How much easier to do nothing, since that effectively renders the public-funding option dead.
Once the revision is approved, a candidate for the Blaine House could qualify for a flat $600,000 in Clean Election cash. That's nowhere near enough for an effective statewide campaign, so nobody who's serious about winning would take that deal. Instead, they'd go the privately funded route because it has the potential to produce enough loot to lead to victory.
The only campaigns foolish enough to take public money would be those of fringe candidates, who'll figure it gives them a bigger budget than they'd otherwise be able to extract from the pocketbooks of their far-from-numerous followers.
Not only will this change result in the end of meaningful public funding of gubernatorial races, it'll also signal a major change in how legislative candidates use Clean Election funds. About four out of five state House and Senate hopefuls took taxpayer money for their campaigns in 2010. Expect that to drop significantly this year, as candidates facing serious challenges examine both how much cash they can raise privately and how much more could be injected into their contests by political action committees. Even with the new limits, it might be worth settling for a $5000 check for a House race or a $21,000 one for a potential senator if the recipient is confident PACs are prepared to pump many times that amount into their campaigns as independent expenditures.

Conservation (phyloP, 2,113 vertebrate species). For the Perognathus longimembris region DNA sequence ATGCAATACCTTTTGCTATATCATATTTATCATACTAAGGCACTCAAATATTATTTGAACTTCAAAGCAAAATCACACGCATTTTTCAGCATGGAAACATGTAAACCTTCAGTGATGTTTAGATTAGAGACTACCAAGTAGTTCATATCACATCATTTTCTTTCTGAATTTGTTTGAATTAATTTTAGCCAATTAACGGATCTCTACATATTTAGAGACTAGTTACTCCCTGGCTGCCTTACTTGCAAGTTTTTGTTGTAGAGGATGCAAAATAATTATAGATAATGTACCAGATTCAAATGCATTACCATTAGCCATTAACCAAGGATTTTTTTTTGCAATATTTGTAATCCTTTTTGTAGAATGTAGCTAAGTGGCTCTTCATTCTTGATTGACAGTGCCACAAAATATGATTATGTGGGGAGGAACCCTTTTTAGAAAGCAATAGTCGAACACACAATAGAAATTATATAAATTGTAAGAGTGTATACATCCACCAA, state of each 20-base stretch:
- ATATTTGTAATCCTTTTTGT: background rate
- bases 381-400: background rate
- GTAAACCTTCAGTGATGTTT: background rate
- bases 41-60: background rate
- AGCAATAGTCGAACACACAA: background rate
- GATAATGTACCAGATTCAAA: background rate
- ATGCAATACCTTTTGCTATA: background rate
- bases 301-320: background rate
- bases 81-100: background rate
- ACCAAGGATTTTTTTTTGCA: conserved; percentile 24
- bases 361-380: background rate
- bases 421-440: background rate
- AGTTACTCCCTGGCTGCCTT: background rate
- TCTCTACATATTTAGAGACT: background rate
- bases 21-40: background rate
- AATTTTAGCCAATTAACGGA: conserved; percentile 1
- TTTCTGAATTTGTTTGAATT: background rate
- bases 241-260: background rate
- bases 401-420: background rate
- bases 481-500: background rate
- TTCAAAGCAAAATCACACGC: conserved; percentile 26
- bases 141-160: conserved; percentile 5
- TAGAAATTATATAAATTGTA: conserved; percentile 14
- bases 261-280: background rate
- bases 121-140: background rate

Of course, that money will be anything but "Clean."
Because no matter what the buried corpse keeps insisting, that concept is anything but alive.
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: Talking Politics
, elections, Supreme Court, Voting